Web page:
Becoming a Stepparent

Becoming a parent by marrying someone with kids or blending families can be a fulfilling and rewarding experience. If you’ve never had kids, you’ll get the opportunity to help to shape her or his character and share your life with a younger person. If you have kids, you’ll offer them more opportunities to establish a special bond that only siblings can have and to build relationship.

Your new family members may get along without a hitch, in some cases, but other times you can expect difficulties along the way. Figuring out your role as a parent, may lead to confusion or even conflict between your partner and you, your partner’s ex-husband or ex-wife and their kids.

There is no foolproof formula for creating the “perfect” family, because every family has its own dynamics, it’s important to approach this new situation with understanding for the feelings of those involved and patience.

From time to time, all parents face difficulties. When you’re a stepparent, those obstacles are compounded by the fact that you are not the birth parent and this can open up power struggles within the kids, your partner, your partner’s ex, or even your family.

The initial role of a stepparent is that you are another caring adult in a child’s life, similar to a mentor or loving family member. You might wonder what you’re doing wrong, if your kids or your new stepchild doesn’t warm up to you as quickly as you’d like, and you may desire closer bond right away, be patient, relationships need time to grow.

Try not to rush into things and start out slow. Kids can tell when adults are being insincere or fake, so let things develop naturally. You can develop a more meaningful, deeper relationship with your stepchildren, over time, which necessarily doesn’t have to resemble the one they share with their birth parents.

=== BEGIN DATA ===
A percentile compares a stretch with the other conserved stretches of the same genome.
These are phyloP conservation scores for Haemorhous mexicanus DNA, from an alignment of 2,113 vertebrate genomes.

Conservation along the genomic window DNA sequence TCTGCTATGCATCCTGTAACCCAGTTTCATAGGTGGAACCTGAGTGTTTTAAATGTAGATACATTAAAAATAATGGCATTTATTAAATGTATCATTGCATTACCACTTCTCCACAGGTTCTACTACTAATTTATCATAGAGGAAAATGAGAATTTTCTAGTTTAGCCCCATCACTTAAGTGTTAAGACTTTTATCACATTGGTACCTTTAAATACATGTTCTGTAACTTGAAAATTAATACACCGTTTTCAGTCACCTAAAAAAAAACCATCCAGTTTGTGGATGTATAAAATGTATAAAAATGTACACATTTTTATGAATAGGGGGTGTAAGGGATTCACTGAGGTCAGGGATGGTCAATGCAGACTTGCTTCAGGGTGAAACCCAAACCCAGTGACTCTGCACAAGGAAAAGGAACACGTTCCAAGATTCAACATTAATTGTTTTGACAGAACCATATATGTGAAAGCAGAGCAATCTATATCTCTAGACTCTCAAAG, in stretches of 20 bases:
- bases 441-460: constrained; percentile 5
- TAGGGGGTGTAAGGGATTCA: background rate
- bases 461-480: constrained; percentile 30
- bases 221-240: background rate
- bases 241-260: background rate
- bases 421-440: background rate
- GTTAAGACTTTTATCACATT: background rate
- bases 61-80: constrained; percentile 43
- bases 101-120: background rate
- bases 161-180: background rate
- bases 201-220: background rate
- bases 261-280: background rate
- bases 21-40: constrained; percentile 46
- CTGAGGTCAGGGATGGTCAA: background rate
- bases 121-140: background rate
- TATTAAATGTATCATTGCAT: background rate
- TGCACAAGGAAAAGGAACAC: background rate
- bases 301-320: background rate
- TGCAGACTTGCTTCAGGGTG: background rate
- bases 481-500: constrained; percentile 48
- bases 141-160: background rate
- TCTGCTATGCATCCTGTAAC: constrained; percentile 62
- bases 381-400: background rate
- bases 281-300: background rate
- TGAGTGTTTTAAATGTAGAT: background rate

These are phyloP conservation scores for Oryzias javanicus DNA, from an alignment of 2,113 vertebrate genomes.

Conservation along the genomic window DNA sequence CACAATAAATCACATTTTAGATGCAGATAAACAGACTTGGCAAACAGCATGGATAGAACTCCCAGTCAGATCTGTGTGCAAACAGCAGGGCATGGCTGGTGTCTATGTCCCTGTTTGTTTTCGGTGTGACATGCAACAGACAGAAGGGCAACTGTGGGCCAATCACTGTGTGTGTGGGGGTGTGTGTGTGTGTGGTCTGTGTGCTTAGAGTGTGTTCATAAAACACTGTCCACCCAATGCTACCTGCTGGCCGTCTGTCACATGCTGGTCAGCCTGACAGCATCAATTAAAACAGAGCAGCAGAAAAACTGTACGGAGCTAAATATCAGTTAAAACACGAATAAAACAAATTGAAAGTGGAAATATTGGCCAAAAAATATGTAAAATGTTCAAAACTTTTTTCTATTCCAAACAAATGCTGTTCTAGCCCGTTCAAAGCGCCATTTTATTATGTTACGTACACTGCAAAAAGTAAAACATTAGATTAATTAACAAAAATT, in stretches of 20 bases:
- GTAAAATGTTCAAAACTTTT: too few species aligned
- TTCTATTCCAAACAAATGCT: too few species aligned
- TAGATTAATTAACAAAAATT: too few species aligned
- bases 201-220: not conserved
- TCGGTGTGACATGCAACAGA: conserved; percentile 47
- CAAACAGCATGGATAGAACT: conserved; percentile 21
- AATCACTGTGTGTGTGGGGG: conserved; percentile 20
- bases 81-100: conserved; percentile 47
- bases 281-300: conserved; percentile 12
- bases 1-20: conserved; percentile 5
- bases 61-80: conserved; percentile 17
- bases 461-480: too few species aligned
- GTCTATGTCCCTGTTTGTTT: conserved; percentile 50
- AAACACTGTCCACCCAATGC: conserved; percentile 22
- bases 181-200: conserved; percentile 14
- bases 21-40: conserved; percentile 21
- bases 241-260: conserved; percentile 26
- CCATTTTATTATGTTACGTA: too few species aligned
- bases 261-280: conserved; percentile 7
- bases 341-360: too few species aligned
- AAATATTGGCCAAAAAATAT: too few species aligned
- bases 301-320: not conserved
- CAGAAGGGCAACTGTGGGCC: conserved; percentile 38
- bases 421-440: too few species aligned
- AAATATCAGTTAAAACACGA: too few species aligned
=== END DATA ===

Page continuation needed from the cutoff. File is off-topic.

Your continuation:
The transition into step parenting may affect other factors, like:

  • How old the kids are? When it comes to forming and adjusting new relationships, generally speaking, younger kids have an easier time than older kids.
  • How long you’ve known them? Usually, the better relationship, the longer you know the kids, in most cases having a history together makes the transition a little smoother.
  • How long you dated the parent before marriage? If you don’t rush into the relationship with the adult, kids have a good sense are you in this for the long haul.
  • How well the parent you marry gets along with the ex-spouse? Open communication and minimal conflict between ex-partners can make a big difference regarding how easily kids accept you as their stepparent. When adults keep negative comments out of earshot, is much easier for kids to transition to new living arrangements.
  • How much time the kids spend with you? Trying to bond with kids every other weekend, can be difficult way to make friends with your new step kids, if they want quality time with a birth parent they don’t see as often as they’d like.

Remember to put their needs first: If your step kids want time with their birth parent, they should get it. When times get tough, however, putting kids’ needs first can help you make good decisions and smooth the path to a better relationship in the long run.

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